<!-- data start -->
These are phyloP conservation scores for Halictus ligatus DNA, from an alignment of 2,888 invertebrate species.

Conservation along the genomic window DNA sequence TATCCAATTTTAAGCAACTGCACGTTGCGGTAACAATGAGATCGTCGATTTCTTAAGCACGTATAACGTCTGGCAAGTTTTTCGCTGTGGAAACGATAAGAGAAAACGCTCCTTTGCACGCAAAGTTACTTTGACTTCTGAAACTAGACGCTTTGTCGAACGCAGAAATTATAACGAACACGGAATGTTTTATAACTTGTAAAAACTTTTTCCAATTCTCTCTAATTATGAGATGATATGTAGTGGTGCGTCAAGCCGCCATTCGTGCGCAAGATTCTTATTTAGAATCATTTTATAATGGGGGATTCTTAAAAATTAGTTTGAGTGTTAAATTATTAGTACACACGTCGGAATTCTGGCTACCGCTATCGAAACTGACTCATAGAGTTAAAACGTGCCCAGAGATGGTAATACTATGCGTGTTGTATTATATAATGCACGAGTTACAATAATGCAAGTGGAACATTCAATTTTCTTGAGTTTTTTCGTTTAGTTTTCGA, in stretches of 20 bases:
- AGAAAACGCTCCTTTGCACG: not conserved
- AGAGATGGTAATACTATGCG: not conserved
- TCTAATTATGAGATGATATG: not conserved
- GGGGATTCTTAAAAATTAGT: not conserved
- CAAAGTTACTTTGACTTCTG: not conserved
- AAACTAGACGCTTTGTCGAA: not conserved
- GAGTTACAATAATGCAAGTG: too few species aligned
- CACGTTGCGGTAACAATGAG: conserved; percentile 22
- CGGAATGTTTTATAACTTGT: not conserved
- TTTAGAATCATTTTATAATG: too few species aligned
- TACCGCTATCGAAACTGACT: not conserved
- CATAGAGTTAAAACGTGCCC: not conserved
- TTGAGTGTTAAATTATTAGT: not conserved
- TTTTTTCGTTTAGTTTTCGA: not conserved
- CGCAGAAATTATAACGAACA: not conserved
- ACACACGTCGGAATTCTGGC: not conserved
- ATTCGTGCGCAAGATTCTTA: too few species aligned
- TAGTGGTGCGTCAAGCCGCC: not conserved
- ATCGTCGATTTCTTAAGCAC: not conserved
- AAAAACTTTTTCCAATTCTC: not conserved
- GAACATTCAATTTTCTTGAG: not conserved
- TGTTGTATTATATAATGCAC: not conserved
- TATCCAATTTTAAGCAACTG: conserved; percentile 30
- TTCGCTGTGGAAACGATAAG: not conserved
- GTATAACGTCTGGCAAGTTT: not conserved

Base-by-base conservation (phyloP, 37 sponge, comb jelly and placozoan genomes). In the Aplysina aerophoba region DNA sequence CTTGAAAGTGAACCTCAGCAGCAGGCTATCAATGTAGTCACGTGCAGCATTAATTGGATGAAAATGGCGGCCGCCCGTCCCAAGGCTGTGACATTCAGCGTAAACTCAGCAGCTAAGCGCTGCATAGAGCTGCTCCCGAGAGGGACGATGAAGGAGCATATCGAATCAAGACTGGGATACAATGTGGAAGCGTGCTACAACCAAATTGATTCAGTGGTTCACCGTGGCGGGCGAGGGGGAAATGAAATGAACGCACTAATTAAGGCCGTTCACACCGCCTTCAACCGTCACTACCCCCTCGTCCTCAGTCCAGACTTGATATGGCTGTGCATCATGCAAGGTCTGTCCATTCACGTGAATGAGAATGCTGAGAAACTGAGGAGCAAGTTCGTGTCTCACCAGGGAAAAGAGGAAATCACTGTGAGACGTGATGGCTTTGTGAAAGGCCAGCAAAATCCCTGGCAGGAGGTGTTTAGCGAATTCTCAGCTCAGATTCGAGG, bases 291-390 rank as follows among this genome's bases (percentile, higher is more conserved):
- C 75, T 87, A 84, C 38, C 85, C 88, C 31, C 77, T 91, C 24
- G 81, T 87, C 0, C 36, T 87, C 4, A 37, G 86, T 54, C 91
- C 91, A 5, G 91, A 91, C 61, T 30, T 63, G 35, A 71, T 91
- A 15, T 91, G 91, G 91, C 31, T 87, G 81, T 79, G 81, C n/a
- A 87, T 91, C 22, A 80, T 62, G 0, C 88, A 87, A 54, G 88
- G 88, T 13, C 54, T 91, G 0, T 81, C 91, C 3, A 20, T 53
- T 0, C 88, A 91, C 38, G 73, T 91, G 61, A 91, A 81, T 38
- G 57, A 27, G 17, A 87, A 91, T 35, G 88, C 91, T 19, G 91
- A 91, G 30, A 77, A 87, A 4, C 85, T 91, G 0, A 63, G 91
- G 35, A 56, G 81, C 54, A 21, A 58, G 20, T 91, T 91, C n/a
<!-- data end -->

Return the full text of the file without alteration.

These are phyloP conservation scores for Halictus ligatus DNA, from an alignment of 2,888 invertebrate species.

Conservation along the genomic window DNA sequence TATCCAATTTTAAGCAACTGCACGTTGCGGTAACAATGAGATCGTCGATTTCTTAAGCACGTATAACGTCTGGCAAGTTTTTCGCTGTGGAAACGATAAGAGAAAACGCTCCTTTGCACGCAAAGTTACTTTGACTTCTGAAACTAGACGCTTTGTCGAACGCAGAAATTATAACGAACACGGAATGTTTTATAACTTGTAAAAACTTTTTCCAATTCTCTCTAATTATGAGATGATATGTAGTGGTGCGTCAAGCCGCCATTCGTGCGCAAGATTCTTATTTAGAATCATTTTATAATGGGGGATTCTTAAAAATTAGTTTGAGTGTTAAATTATTAGTACACACGTCGGAATTCTGGCTACCGCTATCGAAACTGACTCATAGAGTTAAAACGTGCCCAGAGATGGTAATACTATGCGTGTTGTATTATATAATGCACGAGTTACAATAATGCAAGTGGAACATTCAATTTTCTTGAGTTTTTTCGTTTAGTTTTCGA, in stretches of 20 bases:
- AGAAAACGCTCCTTTGCACG: not conserved
- AGAGATGGTAATACTATGCG: not conserved
- TCTAATTATGAGATGATATG: not conserved
- GGGGATTCTTAAAAATTAGT: not conserved
- CAAAGTTACTTTGACTTCTG: not conserved
- AAACTAGACGCTTTGTCGAA: not conserved
- GAGTTACAATAATGCAAGTG: too few species aligned
- CACGTTGCGGTAACAATGAG: conserved; percentile 22
- CGGAATGTTTTATAACTTGT: not conserved
- TTTAGAATCATTTTATAATG: too few species aligned
- TACCGCTATCGAAACTGACT: not conserved
- CATAGAGTTAAAACGTGCCC: not conserved
- TTGAGTGTTAAATTATTAGT: not conserved
- TTTTTTCGTTTAGTTTTCGA: not conserved
- CGCAGAAATTATAACGAACA: not conserved
- ACACACGTCGGAATTCTGGC: not conserved
- ATTCGTGCGCAAGATTCTTA: too few species aligned
- TAGTGGTGCGTCAAGCCGCC: not conserved
- ATCGTCGATTTCTTAAGCAC: not conserved
- AAAAACTTTTTCCAATTCTC: not conserved
- GAACATTCAATTTTCTTGAG: not conserved
- TGTTGTATTATATAATGCAC: not conserved
- TATCCAATTTTAAGCAACTG: conserved; percentile 30
- TTCGCTGTGGAAACGATAAG: not conserved
- GTATAACGTCTGGCAAGTTT: not conserved

Base-by-base conservation (phyloP, 37 sponge, comb jelly and placozoan genomes). In the Aplysina aerophoba region DNA sequence CTTGAAAGTGAACCTCAGCAGCAGGCTATCAATGTAGTCACGTGCAGCATTAATTGGATGAAAATGGCGGCCGCCCGTCCCAAGGCTGTGACATTCAGCGTAAACTCAGCAGCTAAGCGCTGCATAGAGCTGCTCCCGAGAGGGACGATGAAGGAGCATATCGAATCAAGACTGGGATACAATGTGGAAGCGTGCTACAACCAAATTGATTCAGTGGTTCACCGTGGCGGGCGAGGGGGAAATGAAATGAACGCACTAATTAAGGCCGTTCACACCGCCTTCAACCGTCACTACCCCCTCGTCCTCAGTCCAGACTTGATATGGCTGTGCATCATGCAAGGTCTGTCCATTCACGTGAATGAGAATGCTGAGAAACTGAGGAGCAAGTTCGTGTCTCACCAGGGAAAAGAGGAAATCACTGTGAGACGTGATGGCTTTGTGAAAGGCCAGCAAAATCCCTGGCAGGAGGTGTTTAGCGAATTCTCAGCTCAGATTCGAGG, bases 291-390 rank as follows among this genome's bases (percentile, higher is more conserved):
- C 75, T 87, A 84, C 38, C 85, C 88, C 31, C 77, T 91, C 24
- G 81, T 87, C 0, C 36, T 87, C 4, A 37, G 86, T 54, C 91
- C 91, A 5, G 91, A 91, C 61, T 30, T 63, G 35, A 71, T 91
- A 15, T 91, G 91, G 91, C 31, T 87, G 81, T 79, G 81, C n/a
- A 87, T 91, C 22, A 80, T 62, G 0, C 88, A 87, A 54, G 88
- G 88, T 13, C 54, T 91, G 0, T 81, C 91, C 3, A 20, T 53
- T 0, C 88, A 91, C 38, G 73, T 91, G 61, A 91, A 81, T 38
- G 57, A 27, G 17, A 87, A 91, T 35, G 88, C 91, T 19, G 91
- A 91, G 30, A 77, A 87, A 4, C 85, T 91, G 0, A 63, G 91
- G 35, A 56, G 81, C 54, A 21, A 58, G 20, T 91, T 91, C n/a